We asked, you answered: here are 80+ of the favorite interview questions from hiring managers.
We asked our newsletter readers (hundreds of thousands of professionals working in tech, investing, startups, and corporations across the world) for their favorite job interview questions.
We put them together in one post as a public service to improve job interviews everywhere.
Maybe you’re a hiring manager seeking better questions to plumb the depths of candidates’ souls, or you’re an interviewee wanting mock questions to be ready for anything in the job market. This list should help you sharpen your blade ahead of an interview.
And BTW, CB Insights is always hiring!
Of course, a note of caution is needed here: best practices dictate most of a job interview and assessments should be focused on skills and knowledge areas related to the job. Too many out-of-the-box questions can inject bias into a process. Still a curve-ball is often a good way to get to know a candidate better.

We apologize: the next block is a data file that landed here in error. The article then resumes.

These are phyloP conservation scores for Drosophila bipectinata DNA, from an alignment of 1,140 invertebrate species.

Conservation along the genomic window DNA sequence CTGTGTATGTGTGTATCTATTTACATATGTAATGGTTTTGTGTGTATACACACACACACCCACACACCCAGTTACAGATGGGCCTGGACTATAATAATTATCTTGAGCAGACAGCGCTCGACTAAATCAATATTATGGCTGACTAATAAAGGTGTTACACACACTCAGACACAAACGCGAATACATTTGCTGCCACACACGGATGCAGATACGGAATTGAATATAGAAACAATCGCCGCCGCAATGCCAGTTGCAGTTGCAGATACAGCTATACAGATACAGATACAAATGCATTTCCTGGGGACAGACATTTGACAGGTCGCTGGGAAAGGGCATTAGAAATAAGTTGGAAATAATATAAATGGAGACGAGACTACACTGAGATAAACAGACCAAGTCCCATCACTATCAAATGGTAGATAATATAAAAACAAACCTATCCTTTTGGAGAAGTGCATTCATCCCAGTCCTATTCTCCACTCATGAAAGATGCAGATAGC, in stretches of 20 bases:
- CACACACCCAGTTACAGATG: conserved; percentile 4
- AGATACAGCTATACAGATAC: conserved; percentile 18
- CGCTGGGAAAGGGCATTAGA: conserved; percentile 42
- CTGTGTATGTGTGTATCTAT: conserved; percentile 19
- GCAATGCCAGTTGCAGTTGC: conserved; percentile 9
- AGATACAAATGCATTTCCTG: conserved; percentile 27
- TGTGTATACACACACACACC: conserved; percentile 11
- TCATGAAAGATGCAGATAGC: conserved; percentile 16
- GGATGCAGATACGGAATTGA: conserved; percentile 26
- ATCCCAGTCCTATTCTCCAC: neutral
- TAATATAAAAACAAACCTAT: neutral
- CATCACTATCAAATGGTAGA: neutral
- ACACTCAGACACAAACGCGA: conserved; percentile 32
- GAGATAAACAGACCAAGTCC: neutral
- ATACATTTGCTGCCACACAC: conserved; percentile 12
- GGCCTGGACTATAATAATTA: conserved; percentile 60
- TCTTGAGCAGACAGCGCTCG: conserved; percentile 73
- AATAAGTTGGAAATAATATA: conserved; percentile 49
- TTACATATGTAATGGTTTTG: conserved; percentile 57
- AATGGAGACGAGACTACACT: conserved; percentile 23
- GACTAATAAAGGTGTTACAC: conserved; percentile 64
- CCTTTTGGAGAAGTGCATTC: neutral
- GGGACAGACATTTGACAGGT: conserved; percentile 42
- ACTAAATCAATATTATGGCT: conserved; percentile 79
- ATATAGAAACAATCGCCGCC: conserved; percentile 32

Table of Contents
- Personality and/or self-awareness
- Clarity of thought
- Career aspirations
- Fit & aptitude
- Bonus: Interview anecdotes
Personality and/or self-awareness
- What are your pet-peeves?
- What do you procrastinate on? What do you do instead of the thing you’re supposed to be doing?
- Tell me about a habit you’re proud of. Tell me about a bad habit you successfully broke.
- What is your spirit animal and why?
- What is your favorite ninja turtle and why?
- What are your stress behaviors? How will I know when you’re stressed?
- Your mom is bragging about you to me. What is she most proud of?
- In what areas should you be trusted? In what areas should you not be trusted?
- What’s your karaoke go-to?
- If you could identify with a specific cheese (non-dairy and vegan cheese options are OK), which one would it be and why?
- If you could be granted one wish, what would it be?